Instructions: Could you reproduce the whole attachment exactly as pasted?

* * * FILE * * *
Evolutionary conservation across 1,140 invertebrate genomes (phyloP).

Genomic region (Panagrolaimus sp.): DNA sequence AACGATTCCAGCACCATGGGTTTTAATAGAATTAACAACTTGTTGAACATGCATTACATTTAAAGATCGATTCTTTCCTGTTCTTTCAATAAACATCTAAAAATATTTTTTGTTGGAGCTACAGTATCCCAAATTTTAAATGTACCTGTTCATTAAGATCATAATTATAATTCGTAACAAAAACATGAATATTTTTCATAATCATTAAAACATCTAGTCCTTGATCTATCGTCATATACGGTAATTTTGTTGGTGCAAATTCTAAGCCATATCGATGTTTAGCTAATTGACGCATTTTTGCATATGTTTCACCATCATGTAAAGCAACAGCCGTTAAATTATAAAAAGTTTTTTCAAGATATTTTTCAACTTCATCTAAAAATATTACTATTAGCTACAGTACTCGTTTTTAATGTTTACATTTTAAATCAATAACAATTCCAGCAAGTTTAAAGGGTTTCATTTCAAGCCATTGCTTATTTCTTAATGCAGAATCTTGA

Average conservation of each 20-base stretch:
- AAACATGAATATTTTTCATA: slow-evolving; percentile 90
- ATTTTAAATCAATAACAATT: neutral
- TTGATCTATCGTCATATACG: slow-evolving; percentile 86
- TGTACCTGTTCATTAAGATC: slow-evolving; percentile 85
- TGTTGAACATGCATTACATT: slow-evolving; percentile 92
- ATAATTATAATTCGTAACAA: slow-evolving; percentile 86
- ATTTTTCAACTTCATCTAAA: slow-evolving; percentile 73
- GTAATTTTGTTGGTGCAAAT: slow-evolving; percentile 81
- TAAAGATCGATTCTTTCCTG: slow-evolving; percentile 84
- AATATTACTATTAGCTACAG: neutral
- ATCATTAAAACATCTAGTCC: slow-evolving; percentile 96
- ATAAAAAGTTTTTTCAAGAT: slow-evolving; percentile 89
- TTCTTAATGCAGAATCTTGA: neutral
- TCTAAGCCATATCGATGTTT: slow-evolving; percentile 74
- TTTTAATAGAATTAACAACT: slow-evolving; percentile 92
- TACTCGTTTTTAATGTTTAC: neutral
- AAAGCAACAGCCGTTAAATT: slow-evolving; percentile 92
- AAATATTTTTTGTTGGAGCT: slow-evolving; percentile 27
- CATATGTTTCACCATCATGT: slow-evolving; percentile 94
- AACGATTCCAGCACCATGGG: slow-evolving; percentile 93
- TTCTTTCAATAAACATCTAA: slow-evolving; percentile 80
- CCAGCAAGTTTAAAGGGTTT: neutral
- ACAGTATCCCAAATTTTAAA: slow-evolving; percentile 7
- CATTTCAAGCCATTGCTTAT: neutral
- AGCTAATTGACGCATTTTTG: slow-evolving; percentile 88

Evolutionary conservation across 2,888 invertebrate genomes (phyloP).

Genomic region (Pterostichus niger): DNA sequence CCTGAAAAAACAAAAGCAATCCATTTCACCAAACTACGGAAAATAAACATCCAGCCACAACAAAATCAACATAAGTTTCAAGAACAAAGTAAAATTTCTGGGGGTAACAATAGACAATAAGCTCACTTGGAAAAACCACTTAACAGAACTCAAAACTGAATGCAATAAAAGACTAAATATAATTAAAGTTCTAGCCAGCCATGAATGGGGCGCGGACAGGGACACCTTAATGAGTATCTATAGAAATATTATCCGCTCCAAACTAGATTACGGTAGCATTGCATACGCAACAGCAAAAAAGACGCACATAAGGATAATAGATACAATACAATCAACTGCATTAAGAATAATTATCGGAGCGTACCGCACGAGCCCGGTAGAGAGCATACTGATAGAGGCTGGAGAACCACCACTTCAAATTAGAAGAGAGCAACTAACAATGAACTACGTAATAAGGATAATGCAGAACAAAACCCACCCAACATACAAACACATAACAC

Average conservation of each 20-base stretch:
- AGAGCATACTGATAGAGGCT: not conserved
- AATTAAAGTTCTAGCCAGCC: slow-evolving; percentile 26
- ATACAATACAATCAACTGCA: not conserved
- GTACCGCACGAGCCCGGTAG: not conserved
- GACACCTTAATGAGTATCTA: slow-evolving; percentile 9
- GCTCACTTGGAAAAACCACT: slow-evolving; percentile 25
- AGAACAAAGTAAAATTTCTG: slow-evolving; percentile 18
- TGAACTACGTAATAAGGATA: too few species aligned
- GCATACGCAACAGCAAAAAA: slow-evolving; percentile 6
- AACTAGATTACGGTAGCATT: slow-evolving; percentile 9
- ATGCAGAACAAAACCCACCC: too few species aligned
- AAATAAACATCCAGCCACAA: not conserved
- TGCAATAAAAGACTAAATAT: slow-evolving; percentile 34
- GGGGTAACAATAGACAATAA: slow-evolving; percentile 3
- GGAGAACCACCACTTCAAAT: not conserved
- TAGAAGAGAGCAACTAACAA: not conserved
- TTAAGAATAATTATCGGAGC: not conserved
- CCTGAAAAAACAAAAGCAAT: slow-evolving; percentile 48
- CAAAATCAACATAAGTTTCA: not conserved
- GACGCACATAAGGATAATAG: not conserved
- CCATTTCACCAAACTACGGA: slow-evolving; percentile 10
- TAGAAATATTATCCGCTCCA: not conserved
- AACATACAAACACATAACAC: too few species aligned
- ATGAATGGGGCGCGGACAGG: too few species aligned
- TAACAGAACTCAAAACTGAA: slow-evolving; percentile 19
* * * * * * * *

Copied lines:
Evolutionary conservation across 1,140 invertebrate genomes (phyloP).

Genomic region (Panagrolaimus sp.): DNA sequence AACGATTCCAGCACCATGGGTTTTAATAGAATTAACAACTTGTTGAACATGCATTACATTTAAAGATCGATTCTTTCCTGTTCTTTCAATAAACATCTAAAAATATTTTTTGTTGGAGCTACAGTATCCCAAATTTTAAATGTACCTGTTCATTAAGATCATAATTATAATTCGTAACAAAAACATGAATATTTTTCATAATCATTAAAACATCTAGTCCTTGATCTATCGTCATATACGGTAATTTTGTTGGTGCAAATTCTAAGCCATATCGATGTTTAGCTAATTGACGCATTTTTGCATATGTTTCACCATCATGTAAAGCAACAGCCGTTAAATTATAAAAAGTTTTTTCAAGATATTTTTCAACTTCATCTAAAAATATTACTATTAGCTACAGTACTCGTTTTTAATGTTTACATTTTAAATCAATAACAATTCCAGCAAGTTTAAAGGGTTTCATTTCAAGCCATTGCTTATTTCTTAATGCAGAATCTTGA

Average conservation of each 20-base stretch:
- AAACATGAATATTTTTCATA: slow-evolving; percentile 90
- ATTTTAAATCAATAACAATT: neutral
- TTGATCTATCGTCATATACG: slow-evolving; percentile 86
- TGTACCTGTTCATTAAGATC: slow-evolving; percentile 85
- TGTTGAACATGCATTACATT: slow-evolving; percentile 92
- ATAATTATAATTCGTAACAA: slow-evolving; percentile 86
- ATTTTTCAACTTCATCTAAA: slow-evolving; percentile 73
- GTAATTTTGTTGGTGCAAAT: slow-evolving; percentile 81
- TAAAGATCGATTCTTTCCTG: slow-evolving; percentile 84
- AATATTACTATTAGCTACAG: neutral
- ATCATTAAAACATCTAGTCC: slow-evolving; percentile 96
- ATAAAAAGTTTTTTCAAGAT: slow-evolving; percentile 89
- TTCTTAATGCAGAATCTTGA: neutral
- TCTAAGCCATATCGATGTTT: slow-evolving; percentile 74
- TTTTAATAGAATTAACAACT: slow-evolving; percentile 92
- TACTCGTTTTTAATGTTTAC: neutral
- AAAGCAACAGCCGTTAAATT: slow-evolving; percentile 92
- AAATATTTTTTGTTGGAGCT: slow-evolving; percentile 27
- CATATGTTTCACCATCATGT: slow-evolving; percentile 94
- AACGATTCCAGCACCATGGG: slow-evolving; percentile 93
- TTCTTTCAATAAACATCTAA: slow-evolving; percentile 80
- CCAGCAAGTTTAAAGGGTTT: neutral
- ACAGTATCCCAAATTTTAAA: slow-evolving; percentile 7
- CATTTCAAGCCATTGCTTAT: neutral
- AGCTAATTGACGCATTTTTG: slow-evolving; percentile 88

Evolutionary conservation across 2,888 invertebrate genomes (phyloP).

Genomic region (Pterostichus niger): DNA sequence CCTGAAAAAACAAAAGCAATCCATTTCACCAAACTACGGAAAATAAACATCCAGCCACAACAAAATCAACATAAGTTTCAAGAACAAAGTAAAATTTCTGGGGGTAACAATAGACAATAAGCTCACTTGGAAAAACCACTTAACAGAACTCAAAACTGAATGCAATAAAAGACTAAATATAATTAAAGTTCTAGCCAGCCATGAATGGGGCGCGGACAGGGACACCTTAATGAGTATCTATAGAAATATTATCCGCTCCAAACTAGATTACGGTAGCATTGCATACGCAACAGCAAAAAAGACGCACATAAGGATAATAGATACAATACAATCAACTGCATTAAGAATAATTATCGGAGCGTACCGCACGAGCCCGGTAGAGAGCATACTGATAGAGGCTGGAGAACCACCACTTCAAATTAGAAGAGAGCAACTAACAATGAACTACGTAATAAGGATAATGCAGAACAAAACCCACCCAACATACAAACACATAACAC

Average conservation of each 20-base stretch:
- AGAGCATACTGATAGAGGCT: not conserved
- AATTAAAGTTCTAGCCAGCC: slow-evolving; percentile 26
- ATACAATACAATCAACTGCA: not conserved
- GTACCGCACGAGCCCGGTAG: not conserved
- GACACCTTAATGAGTATCTA: slow-evolving; percentile 9
- GCTCACTTGGAAAAACCACT: slow-evolving; percentile 25
- AGAACAAAGTAAAATTTCTG: slow-evolving; percentile 18
- TGAACTACGTAATAAGGATA: too few species aligned
- GCATACGCAACAGCAAAAAA: slow-evolving; percentile 6
- AACTAGATTACGGTAGCATT: slow-evolving; percentile 9
- ATGCAGAACAAAACCCACCC: too few species aligned
- AAATAAACATCCAGCCACAA: not conserved
- TGCAATAAAAGACTAAATAT: slow-evolving; percentile 34
- GGGGTAACAATAGACAATAA: slow-evolving; percentile 3
- GGAGAACCACCACTTCAAAT: not conserved
- TAGAAGAGAGCAACTAACAA: not conserved
- TTAAGAATAATTATCGGAGC: not conserved
- CCTGAAAAAACAAAAGCAAT: slow-evolving; percentile 48
- CAAAATCAACATAAGTTTCA: not conserved
- GACGCACATAAGGATAATAG: not conserved
- CCATTTCACCAAACTACGGA: slow-evolving; percentile 10
- TAGAAATATTATCCGCTCCA: not conserved
- AACATACAAACACATAACAC: too few species aligned
- ATGAATGGGGCGCGGACAGG: too few species aligned
- TAACAGAACTCAAAACTGAA: slow-evolving; percentile 19